Both Aeon and Climateer are reposting, "The Bit Bomb" first appeared at Aeon on August 30, 2017 and graced our pages over the Labor Day weekend, September 3, 2017.
It took a polymath to pin down the true nature of ‘information’. His answer was both a revelation and a return
Just what is information? For such an intuitive idea, its precise nature proved remarkably hard to pin down. For centuries, it seemed to hover somewhere in a half-world between the visible and the unseen, the physical and the evanescent, the enduring medium and its fleeting message. It haunted the ancients as much as it did Claude Shannon and his Bell Labs colleagues in New York and New Jersey, who were trying to engirdle the world with wires and telecoms cables in the mid-20th century.
Shannon – mathematician, American, jazz fanatic, juggling enthusiast – is the founder of information theory, and the architect of our digital world. It was Shannon’s paper ‘A Mathematical Theory of Communication’ (1948) that introduced the bit, an objective measure of how much information a message contains. It was Shannon who explained that every communications system – from telegraphs to television, and ultimately DNA to the internet – has the same basic structure. And it was Shannon who showed that any message could be compressed and transmitted via a binary code of 0s and 1s, with near-perfect accuracy, a notion that was previously pegged as hopelessly utopian. As one of Shannon’s colleagues marvelled: ‘How he got that insight, how he even came to believe such a thing, I don’t know.’Last year we linked to Nautil.us in "Claude Shannon, the Las Vegas Shark" which highlighted some of his dealings with one of the 'quantfathers', Ed Thorp:
These discoveries were scientific triumphs. But in another way, they brought the thinking about information full-circle. Before it was the province of natural scientists, ‘information’ was a concept explored by poets, orators and philosophers. And while Shannon was a mathematician and engineer by training, he shared with these early investigators a fascination with language.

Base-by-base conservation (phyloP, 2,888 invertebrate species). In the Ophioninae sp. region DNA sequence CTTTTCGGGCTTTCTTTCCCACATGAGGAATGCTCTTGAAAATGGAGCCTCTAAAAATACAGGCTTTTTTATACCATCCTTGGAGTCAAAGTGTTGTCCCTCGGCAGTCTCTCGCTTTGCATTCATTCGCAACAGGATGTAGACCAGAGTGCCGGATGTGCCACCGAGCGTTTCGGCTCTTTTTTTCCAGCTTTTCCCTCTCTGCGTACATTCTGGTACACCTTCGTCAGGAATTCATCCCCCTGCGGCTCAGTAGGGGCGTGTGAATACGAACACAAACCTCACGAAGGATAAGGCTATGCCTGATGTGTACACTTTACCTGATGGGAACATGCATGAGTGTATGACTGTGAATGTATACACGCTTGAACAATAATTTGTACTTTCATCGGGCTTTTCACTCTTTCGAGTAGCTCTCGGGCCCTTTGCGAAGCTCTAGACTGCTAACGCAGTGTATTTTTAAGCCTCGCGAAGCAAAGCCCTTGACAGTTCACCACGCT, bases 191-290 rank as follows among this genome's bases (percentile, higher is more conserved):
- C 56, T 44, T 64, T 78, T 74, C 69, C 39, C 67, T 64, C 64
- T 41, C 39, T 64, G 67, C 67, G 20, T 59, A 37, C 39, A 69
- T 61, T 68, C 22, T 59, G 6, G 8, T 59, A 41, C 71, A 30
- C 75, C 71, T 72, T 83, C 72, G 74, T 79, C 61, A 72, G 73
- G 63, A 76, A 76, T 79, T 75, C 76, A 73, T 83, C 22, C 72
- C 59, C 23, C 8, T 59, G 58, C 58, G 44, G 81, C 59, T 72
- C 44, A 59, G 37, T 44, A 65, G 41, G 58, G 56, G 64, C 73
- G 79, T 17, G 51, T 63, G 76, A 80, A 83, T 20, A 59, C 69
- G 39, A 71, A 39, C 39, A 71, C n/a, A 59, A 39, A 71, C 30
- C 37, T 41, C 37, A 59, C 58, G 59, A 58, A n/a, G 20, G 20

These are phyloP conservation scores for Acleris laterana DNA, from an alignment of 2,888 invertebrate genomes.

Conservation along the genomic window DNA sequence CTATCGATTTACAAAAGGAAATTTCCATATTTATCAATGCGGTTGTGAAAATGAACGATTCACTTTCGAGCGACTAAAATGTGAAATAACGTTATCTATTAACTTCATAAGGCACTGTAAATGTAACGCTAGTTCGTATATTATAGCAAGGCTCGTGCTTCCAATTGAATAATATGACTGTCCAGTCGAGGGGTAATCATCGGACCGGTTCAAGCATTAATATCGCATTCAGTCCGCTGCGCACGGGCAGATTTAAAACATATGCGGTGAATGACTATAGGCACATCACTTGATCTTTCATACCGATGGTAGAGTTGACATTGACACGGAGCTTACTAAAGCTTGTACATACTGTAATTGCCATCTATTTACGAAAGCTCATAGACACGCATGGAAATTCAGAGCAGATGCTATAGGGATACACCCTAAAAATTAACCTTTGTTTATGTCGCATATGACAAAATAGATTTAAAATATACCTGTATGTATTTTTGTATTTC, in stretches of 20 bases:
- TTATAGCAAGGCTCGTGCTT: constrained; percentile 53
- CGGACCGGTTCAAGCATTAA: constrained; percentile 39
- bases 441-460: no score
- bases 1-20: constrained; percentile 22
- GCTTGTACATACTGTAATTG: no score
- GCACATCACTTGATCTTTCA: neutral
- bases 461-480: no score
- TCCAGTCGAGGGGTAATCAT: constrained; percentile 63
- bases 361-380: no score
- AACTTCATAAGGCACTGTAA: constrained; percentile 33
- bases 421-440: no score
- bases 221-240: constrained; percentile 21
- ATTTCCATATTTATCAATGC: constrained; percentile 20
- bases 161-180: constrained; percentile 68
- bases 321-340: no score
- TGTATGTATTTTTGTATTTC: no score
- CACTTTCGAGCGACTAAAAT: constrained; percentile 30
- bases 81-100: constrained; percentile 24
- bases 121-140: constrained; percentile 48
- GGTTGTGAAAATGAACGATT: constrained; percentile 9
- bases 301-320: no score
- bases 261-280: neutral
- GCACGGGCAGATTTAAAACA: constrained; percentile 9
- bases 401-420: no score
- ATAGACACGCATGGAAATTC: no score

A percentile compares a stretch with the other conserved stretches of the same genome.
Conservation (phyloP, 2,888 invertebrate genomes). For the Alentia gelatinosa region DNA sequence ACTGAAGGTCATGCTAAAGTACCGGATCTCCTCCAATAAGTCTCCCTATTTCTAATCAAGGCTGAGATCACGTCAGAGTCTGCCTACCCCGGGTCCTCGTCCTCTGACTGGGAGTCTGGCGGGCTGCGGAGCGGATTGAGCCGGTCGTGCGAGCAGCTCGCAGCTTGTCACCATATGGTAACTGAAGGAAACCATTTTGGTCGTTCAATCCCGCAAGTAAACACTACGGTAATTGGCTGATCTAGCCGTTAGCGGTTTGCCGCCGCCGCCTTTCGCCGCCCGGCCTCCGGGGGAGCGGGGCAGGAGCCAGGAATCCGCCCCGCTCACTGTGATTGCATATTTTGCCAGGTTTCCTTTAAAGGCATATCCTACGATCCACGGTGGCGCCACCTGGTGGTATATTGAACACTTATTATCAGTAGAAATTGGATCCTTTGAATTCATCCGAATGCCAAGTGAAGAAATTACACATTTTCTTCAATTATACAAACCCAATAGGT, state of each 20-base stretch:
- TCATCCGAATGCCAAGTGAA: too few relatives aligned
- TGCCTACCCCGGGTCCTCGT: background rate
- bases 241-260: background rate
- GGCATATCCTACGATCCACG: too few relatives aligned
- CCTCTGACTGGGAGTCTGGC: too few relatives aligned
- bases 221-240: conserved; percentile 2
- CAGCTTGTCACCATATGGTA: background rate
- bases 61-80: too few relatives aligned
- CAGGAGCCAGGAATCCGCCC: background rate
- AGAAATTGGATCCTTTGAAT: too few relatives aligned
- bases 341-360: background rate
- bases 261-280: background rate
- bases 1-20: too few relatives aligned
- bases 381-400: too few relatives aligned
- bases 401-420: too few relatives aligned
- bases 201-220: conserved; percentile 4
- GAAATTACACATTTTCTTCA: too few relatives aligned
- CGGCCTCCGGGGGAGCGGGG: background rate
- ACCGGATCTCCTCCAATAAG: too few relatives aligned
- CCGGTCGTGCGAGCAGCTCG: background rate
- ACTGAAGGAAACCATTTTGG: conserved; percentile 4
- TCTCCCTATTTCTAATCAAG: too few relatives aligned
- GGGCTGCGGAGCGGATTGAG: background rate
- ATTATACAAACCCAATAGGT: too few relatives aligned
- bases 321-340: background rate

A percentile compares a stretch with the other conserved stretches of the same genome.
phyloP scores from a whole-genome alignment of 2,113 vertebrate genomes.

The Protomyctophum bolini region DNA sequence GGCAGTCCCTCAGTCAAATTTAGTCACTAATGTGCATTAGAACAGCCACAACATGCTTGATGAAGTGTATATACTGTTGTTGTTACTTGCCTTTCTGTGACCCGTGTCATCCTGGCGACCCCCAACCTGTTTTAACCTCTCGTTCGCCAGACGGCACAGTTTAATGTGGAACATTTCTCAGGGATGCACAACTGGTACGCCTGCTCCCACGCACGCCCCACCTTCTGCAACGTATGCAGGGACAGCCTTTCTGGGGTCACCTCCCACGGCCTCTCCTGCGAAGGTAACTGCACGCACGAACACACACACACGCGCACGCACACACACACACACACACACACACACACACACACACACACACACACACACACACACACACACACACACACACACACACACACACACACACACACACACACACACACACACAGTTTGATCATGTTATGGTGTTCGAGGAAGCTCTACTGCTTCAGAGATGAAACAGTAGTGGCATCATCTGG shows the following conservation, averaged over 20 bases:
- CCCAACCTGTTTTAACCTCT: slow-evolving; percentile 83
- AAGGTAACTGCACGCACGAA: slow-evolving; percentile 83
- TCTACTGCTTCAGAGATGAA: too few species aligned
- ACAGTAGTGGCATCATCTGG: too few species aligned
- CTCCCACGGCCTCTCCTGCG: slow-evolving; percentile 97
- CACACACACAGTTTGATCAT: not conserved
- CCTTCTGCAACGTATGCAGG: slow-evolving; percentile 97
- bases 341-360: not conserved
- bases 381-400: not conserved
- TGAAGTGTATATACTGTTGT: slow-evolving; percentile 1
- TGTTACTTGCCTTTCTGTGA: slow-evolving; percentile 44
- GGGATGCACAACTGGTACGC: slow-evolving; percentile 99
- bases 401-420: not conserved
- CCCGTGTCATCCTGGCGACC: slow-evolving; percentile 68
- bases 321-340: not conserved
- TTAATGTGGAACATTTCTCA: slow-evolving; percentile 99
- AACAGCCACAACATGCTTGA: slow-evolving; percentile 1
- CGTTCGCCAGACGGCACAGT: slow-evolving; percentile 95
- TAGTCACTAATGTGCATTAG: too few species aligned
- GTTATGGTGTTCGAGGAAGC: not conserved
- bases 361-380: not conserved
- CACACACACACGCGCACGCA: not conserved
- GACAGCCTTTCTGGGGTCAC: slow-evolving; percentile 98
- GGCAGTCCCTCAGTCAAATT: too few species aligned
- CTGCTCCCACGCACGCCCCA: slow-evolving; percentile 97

In the Aeneid, for example, the Roman poet Virgil describes the vast cave inhabited by the god Vulcan and his worker-drones the Cyclopes, in which the lightning bolt of Jupiter is informatum – forged or given shape beneath their hammers. To in-form meant to give a shape to matter, to fit it to an ideal type; informatio was the shape given. It’s in this sense that Cicero spoke of the arts by which young people are ‘informed in their humanity’, and in which the Church Father Tertullian calls Moses populi informator, the shaper of the people.
From the Middle Ages onwards, this form-giving aspect of information slowly gave way, and it acquired a different, more earthy complexion. For the medieval scholastics, it became a quintessentially human act; information was about the manipulation of matter already on Earth, as distinct from the singular creativity of the Creator Himself. Thomas Aquinas said that the intellect and the virtues – but also the senses – needed to be informed, enriched, stimulated. The scientific revolution went on to cement these perceptible and grounded features of information, in preference to its more divine and form-giving aspects. When we read Francis Bacon on ‘the informations of the senses’, or hear John Locke claim that ‘our senses inform us’, we feel like we’re on familiar ground. As the scholar John Durham Peters wrote in 1988: ‘Under the tutelage of empiricism, information gradually moved from structure to stuff, from form to substance, from intellectual order to sensory impulses.’
It was as the study of the senses that a dedicated science of information finally began to stir. While Lord Kelvin was timing the speed of telegraph signals in the 1850s – using mechanisms rigged with magnets, mirrors, metal coils and cocoon silk – Hermann von Helmholtz was electrifying frog muscles to test the firing of animal nerves. And as information became electric, the object of study became the boundary between the hard world of physics and the elusive nature of the messages carried in wires.
In the first half of the 20th century, the torch passed to Bell Labs in the United States, the pioneering communications company that traced its origins to Alexander Graham Bell. Shannon joined in 1941, to work on fire control and cryptography during the Second World War. Outside of wartime, most of the Labs’ engineers and scientists were tasked with taking care of the US’ transcontinental telephone and telegraph network. But the lines were coming under strain as the human appetite for interaction pushed the Bell system to go further and faster, and to transmit messages of ever-higher quality. A fundamental challenge for communication-at-a-distance was ‘noise’, unintended fluctuations that could distort the quality of the signal at some point between the sender and receiver. Conventional wisdom held that transmitting information was like transmitting power, and so the best solution was essentially to shout more loudly – accepting noise as a fact of life, and expensively and precariously pumping out a more powerful signal.